I’m in my hotel room in DC the night before our Fulbright training begins, listening to a concert of Bhimsen Joshi in Pune from the 90s on YouTube.
It is always a catharsis for me to listen to Indian classical music — I know just enough about it to form a basis for thorough enjoyment, and yet I know so little about it that I don’t listen with the critical attitude that I might to western classical music. It’s very liberating at this stage to just enjoy, knowing that there is so much I don’t know, but also to know that soon I will begin to hear the subtleties that I now miss, and that I will begin to form a whole different relationship with this art that has already won my heart.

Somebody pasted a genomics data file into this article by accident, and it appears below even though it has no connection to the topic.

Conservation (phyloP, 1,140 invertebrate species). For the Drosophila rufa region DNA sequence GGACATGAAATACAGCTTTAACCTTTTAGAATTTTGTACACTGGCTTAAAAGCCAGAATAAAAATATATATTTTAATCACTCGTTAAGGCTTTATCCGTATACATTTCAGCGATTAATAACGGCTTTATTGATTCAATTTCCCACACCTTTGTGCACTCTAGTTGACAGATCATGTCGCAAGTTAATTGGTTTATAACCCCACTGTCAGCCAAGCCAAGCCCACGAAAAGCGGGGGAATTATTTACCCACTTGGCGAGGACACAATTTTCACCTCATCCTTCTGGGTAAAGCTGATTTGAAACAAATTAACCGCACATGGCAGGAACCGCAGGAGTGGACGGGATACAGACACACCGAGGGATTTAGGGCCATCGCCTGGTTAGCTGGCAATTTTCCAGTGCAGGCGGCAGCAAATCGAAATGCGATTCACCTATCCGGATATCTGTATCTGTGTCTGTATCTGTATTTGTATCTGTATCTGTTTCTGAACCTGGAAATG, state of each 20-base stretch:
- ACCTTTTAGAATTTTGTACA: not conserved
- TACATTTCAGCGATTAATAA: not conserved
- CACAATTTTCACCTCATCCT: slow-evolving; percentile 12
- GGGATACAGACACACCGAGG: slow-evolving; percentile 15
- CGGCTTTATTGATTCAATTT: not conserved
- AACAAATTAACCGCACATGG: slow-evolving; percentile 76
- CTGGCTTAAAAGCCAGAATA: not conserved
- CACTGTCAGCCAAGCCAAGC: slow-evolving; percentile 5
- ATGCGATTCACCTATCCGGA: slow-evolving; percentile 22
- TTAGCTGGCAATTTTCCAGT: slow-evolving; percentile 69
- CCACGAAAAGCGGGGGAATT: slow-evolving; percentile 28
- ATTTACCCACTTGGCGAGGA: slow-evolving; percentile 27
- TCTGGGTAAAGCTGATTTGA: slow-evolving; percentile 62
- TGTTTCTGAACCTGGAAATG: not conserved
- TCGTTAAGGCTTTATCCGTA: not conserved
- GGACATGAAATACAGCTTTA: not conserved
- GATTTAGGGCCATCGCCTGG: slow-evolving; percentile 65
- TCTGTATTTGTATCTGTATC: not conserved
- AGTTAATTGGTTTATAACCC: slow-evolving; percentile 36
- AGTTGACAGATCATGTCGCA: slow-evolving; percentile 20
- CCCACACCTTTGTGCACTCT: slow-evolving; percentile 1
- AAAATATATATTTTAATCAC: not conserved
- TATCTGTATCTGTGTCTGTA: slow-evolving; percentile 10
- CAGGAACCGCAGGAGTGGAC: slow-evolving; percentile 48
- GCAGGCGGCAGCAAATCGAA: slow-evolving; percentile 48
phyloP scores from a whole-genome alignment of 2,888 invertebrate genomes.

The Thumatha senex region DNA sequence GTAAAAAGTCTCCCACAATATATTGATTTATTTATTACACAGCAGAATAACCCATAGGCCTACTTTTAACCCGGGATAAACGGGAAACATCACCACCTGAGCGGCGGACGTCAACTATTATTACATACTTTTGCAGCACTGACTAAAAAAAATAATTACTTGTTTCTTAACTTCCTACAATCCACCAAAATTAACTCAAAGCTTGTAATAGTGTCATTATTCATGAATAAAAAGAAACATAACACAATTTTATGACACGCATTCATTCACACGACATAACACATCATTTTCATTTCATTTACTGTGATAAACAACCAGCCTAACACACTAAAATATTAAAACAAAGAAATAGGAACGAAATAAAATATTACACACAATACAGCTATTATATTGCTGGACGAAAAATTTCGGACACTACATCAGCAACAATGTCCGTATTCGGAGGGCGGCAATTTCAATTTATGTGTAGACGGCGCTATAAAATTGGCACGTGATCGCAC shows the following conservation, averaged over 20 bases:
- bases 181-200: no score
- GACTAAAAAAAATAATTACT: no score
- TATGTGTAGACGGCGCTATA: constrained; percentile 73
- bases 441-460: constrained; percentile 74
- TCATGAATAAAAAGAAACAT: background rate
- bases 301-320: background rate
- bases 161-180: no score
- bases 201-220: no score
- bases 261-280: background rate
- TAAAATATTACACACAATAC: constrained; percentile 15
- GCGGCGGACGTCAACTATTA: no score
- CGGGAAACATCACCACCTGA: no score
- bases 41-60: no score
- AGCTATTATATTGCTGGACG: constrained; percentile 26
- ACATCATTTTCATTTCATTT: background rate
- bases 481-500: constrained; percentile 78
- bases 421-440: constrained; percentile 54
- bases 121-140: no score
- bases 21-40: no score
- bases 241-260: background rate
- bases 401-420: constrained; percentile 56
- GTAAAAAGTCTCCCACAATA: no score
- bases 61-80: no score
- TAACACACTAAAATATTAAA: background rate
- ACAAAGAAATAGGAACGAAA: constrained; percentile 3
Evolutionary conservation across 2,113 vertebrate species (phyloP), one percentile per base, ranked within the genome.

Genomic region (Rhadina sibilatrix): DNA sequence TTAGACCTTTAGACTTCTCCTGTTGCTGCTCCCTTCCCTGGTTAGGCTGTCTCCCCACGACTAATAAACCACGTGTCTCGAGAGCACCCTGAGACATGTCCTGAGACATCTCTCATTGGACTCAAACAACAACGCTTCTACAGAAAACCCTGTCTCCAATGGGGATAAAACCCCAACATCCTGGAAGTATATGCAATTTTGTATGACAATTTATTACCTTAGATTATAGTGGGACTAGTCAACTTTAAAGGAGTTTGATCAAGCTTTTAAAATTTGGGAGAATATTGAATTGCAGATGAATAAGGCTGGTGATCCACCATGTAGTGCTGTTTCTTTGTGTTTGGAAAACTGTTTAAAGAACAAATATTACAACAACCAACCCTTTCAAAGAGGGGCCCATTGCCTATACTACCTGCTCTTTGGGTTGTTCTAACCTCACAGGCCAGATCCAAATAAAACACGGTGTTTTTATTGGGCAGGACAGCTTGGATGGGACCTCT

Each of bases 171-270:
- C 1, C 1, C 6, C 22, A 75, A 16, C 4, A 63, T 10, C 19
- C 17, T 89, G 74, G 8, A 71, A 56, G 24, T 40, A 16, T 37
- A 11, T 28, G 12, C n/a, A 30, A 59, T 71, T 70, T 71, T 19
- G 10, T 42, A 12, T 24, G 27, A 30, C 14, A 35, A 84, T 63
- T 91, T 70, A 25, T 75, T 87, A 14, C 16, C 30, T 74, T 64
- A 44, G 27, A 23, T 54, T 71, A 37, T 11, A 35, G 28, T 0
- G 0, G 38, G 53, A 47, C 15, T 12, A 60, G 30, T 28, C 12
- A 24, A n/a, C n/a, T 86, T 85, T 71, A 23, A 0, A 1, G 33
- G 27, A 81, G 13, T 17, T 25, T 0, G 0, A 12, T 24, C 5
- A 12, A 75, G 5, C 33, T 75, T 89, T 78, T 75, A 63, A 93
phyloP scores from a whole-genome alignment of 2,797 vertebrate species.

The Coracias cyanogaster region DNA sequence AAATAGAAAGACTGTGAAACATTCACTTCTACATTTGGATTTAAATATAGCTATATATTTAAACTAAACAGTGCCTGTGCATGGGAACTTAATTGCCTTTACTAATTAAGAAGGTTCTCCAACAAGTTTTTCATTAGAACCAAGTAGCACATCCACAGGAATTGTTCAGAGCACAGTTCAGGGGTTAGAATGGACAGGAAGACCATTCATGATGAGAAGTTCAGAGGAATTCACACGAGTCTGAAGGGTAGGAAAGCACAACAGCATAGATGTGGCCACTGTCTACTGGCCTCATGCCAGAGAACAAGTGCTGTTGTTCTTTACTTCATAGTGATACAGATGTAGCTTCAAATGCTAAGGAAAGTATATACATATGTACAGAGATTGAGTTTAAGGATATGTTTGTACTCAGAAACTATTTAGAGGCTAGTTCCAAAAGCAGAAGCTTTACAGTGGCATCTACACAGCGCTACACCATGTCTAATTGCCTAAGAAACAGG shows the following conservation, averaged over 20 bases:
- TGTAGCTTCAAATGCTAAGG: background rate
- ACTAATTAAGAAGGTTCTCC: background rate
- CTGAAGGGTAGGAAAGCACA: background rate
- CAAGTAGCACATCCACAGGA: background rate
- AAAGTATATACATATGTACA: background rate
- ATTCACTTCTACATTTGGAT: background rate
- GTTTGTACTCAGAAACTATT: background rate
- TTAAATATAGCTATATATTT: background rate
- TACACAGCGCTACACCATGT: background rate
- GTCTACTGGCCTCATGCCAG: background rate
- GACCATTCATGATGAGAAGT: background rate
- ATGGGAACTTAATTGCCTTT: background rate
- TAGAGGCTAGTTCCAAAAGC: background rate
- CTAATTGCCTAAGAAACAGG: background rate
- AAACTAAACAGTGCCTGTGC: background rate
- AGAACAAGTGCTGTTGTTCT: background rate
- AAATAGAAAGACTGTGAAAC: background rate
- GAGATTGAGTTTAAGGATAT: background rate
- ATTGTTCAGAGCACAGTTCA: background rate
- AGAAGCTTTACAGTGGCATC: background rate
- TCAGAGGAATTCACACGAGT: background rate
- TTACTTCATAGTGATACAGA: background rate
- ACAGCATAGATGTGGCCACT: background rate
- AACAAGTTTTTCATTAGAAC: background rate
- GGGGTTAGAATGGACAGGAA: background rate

I think about it from the western perspective, too: so many times after a concert, I have heard non-musicians say, “I don’t really understand it, but I definitely enjoyed it!” And I always respond with the thought that understanding does not necessarily precede enjoyment — it sometimes adds to it, but even then, not always. Enjoyment is an experience by itself: it requires no validation. So on the other hand, I’d like to believe the same is true for me with Indian classical music: that whatever I learn, the enjoyment is its own experience.
Fulbright Pre-Departure Orientation starts tomorrow. I am really excited to meet all the other people and hear about their projects. I can’t even imagine what a diverse array of topics might draw people to a year of study in India, but I can’t wait to find out!
Also, I think I might finally have an affiliation! And maybe even a subletter for my New Haven apartment! Things are simmering along.